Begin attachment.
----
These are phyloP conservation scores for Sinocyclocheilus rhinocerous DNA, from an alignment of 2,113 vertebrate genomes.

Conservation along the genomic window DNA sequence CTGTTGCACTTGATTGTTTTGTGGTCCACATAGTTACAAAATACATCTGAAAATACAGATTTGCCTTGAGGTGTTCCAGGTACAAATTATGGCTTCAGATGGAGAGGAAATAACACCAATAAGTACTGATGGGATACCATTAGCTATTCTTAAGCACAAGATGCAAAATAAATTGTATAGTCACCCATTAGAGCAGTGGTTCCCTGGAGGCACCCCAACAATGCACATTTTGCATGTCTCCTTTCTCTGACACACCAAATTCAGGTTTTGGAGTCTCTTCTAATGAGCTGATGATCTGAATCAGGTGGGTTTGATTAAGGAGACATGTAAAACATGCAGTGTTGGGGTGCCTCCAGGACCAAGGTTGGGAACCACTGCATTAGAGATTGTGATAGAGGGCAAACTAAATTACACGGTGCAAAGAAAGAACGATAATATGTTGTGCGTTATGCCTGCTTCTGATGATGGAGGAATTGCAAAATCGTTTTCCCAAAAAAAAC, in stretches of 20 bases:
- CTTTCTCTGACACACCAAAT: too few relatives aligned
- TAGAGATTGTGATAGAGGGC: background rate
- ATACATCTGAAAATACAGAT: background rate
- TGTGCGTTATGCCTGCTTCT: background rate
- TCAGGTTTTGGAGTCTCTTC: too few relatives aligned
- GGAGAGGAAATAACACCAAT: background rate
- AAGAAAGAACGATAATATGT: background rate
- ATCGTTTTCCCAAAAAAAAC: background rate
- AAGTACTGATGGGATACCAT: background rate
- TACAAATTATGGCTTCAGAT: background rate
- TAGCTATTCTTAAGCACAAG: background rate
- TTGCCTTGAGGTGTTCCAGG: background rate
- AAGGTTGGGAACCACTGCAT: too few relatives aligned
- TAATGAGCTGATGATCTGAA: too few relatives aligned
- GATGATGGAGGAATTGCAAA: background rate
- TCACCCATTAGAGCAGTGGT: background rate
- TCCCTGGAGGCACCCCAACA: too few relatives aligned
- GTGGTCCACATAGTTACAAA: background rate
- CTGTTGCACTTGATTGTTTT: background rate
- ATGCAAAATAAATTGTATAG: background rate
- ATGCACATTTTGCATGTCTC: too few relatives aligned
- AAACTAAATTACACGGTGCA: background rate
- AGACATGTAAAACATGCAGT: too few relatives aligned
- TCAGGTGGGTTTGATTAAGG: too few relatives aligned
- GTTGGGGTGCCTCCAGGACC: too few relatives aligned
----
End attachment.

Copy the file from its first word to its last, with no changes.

These are phyloP conservation scores for Sinocyclocheilus rhinocerous DNA, from an alignment of 2,113 vertebrate genomes.

Conservation along the genomic window DNA sequence CTGTTGCACTTGATTGTTTTGTGGTCCACATAGTTACAAAATACATCTGAAAATACAGATTTGCCTTGAGGTGTTCCAGGTACAAATTATGGCTTCAGATGGAGAGGAAATAACACCAATAAGTACTGATGGGATACCATTAGCTATTCTTAAGCACAAGATGCAAAATAAATTGTATAGTCACCCATTAGAGCAGTGGTTCCCTGGAGGCACCCCAACAATGCACATTTTGCATGTCTCCTTTCTCTGACACACCAAATTCAGGTTTTGGAGTCTCTTCTAATGAGCTGATGATCTGAATCAGGTGGGTTTGATTAAGGAGACATGTAAAACATGCAGTGTTGGGGTGCCTCCAGGACCAAGGTTGGGAACCACTGCATTAGAGATTGTGATAGAGGGCAAACTAAATTACACGGTGCAAAGAAAGAACGATAATATGTTGTGCGTTATGCCTGCTTCTGATGATGGAGGAATTGCAAAATCGTTTTCCCAAAAAAAAC, in stretches of 20 bases:
- CTTTCTCTGACACACCAAAT: too few relatives aligned
- TAGAGATTGTGATAGAGGGC: background rate
- ATACATCTGAAAATACAGAT: background rate
- TGTGCGTTATGCCTGCTTCT: background rate
- TCAGGTTTTGGAGTCTCTTC: too few relatives aligned
- GGAGAGGAAATAACACCAAT: background rate
- AAGAAAGAACGATAATATGT: background rate
- ATCGTTTTCCCAAAAAAAAC: background rate
- AAGTACTGATGGGATACCAT: background rate
- TACAAATTATGGCTTCAGAT: background rate
- TAGCTATTCTTAAGCACAAG: background rate
- TTGCCTTGAGGTGTTCCAGG: background rate
- AAGGTTGGGAACCACTGCAT: too few relatives aligned
- TAATGAGCTGATGATCTGAA: too few relatives aligned
- GATGATGGAGGAATTGCAAA: background rate
- TCACCCATTAGAGCAGTGGT: background rate
- TCCCTGGAGGCACCCCAACA: too few relatives aligned
- GTGGTCCACATAGTTACAAA: background rate
- CTGTTGCACTTGATTGTTTT: background rate
- ATGCAAAATAAATTGTATAG: background rate
- ATGCACATTTTGCATGTCTC: too few relatives aligned
- AAACTAAATTACACGGTGCA: background rate
- AGACATGTAAAACATGCAGT: too few relatives aligned
- TCAGGTGGGTTTGATTAAGG: too few relatives aligned
- GTTGGGGTGCCTCCAGGACC: too few relatives aligned